The other challenge is meeting the expectations of other online programs in the state. For example, we model and expect synchronous sessions and spend a great deal of time talking about how essential these are for students. Not all programs require synchronous sessions to the extent that Lewisville ISD does, so I have to be careful about how this is addressed in the course. Participants need to understand the relevance of what we are doing and, at the same time, recognize what we are doing may not mesh with their program expectations. We ground all of our work in the iNACOL standards, so we point back to those, but we also share that program expectations and implementations vary across the state. Participants are encouraged to check with their program administrators for local guidelines. At the end of the day, TXVSN vets all online catalog courses, and all online TXVSN Providers sign the TXVSN Provider Agreement. How we go about implementation may vary, but we are all committed to delivering the best possible courses and experiences for students across the state. Developing a course that reflects the local flavor of online programs across the state can be challenging.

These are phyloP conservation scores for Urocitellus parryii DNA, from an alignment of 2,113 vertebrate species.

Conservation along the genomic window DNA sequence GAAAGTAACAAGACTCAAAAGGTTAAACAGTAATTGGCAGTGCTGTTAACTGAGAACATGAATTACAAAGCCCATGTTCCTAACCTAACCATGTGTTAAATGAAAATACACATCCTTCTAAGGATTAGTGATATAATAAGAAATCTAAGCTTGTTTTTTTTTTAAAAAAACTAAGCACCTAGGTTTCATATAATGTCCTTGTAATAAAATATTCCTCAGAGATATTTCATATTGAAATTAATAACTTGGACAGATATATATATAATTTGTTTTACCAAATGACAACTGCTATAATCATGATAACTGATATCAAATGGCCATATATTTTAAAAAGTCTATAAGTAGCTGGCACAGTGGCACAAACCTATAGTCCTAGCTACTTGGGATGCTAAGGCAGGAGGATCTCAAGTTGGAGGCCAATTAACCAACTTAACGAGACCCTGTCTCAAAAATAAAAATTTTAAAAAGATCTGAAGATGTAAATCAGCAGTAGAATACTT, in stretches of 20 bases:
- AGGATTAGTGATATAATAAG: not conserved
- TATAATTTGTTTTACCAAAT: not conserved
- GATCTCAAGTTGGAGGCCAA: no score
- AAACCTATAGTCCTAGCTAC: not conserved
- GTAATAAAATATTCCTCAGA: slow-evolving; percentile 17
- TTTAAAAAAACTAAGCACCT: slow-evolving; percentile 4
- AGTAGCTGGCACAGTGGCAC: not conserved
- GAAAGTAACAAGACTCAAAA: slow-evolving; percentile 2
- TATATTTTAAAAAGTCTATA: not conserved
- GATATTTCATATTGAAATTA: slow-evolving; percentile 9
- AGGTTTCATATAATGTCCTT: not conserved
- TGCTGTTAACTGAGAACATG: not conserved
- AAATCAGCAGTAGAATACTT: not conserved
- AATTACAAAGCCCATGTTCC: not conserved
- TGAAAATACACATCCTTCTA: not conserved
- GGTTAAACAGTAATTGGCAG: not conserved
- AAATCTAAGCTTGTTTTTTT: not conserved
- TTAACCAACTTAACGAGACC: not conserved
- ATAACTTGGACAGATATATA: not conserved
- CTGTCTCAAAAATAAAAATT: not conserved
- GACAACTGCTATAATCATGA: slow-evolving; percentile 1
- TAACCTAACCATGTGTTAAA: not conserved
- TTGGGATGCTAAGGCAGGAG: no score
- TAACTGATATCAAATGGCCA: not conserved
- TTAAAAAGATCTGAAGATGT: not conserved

SoftChalk: The course you shared was specifically a summer course. How often are you running these professional development courses and is there a plan or a need to change their frequency?
Donna: Eighty-six teachers have taken our professional learning course since 2015. When we first started, we offered it in the spring so programs would have qualified teachers in place for the summer term. Then we started receiving requests for a summer offering to serve participants who were just too busy in the spring to take on an online course. Just as we got that in place, we received requests for rolling enrollments to serve the staffing needs of a full-time program. These types of enrollments are the toughest, though, as they run counter to what we expect of the experience. We can, of course, model how to personalize learning for a single student, but our course is specifically designed to replicate an online course serving multiple students.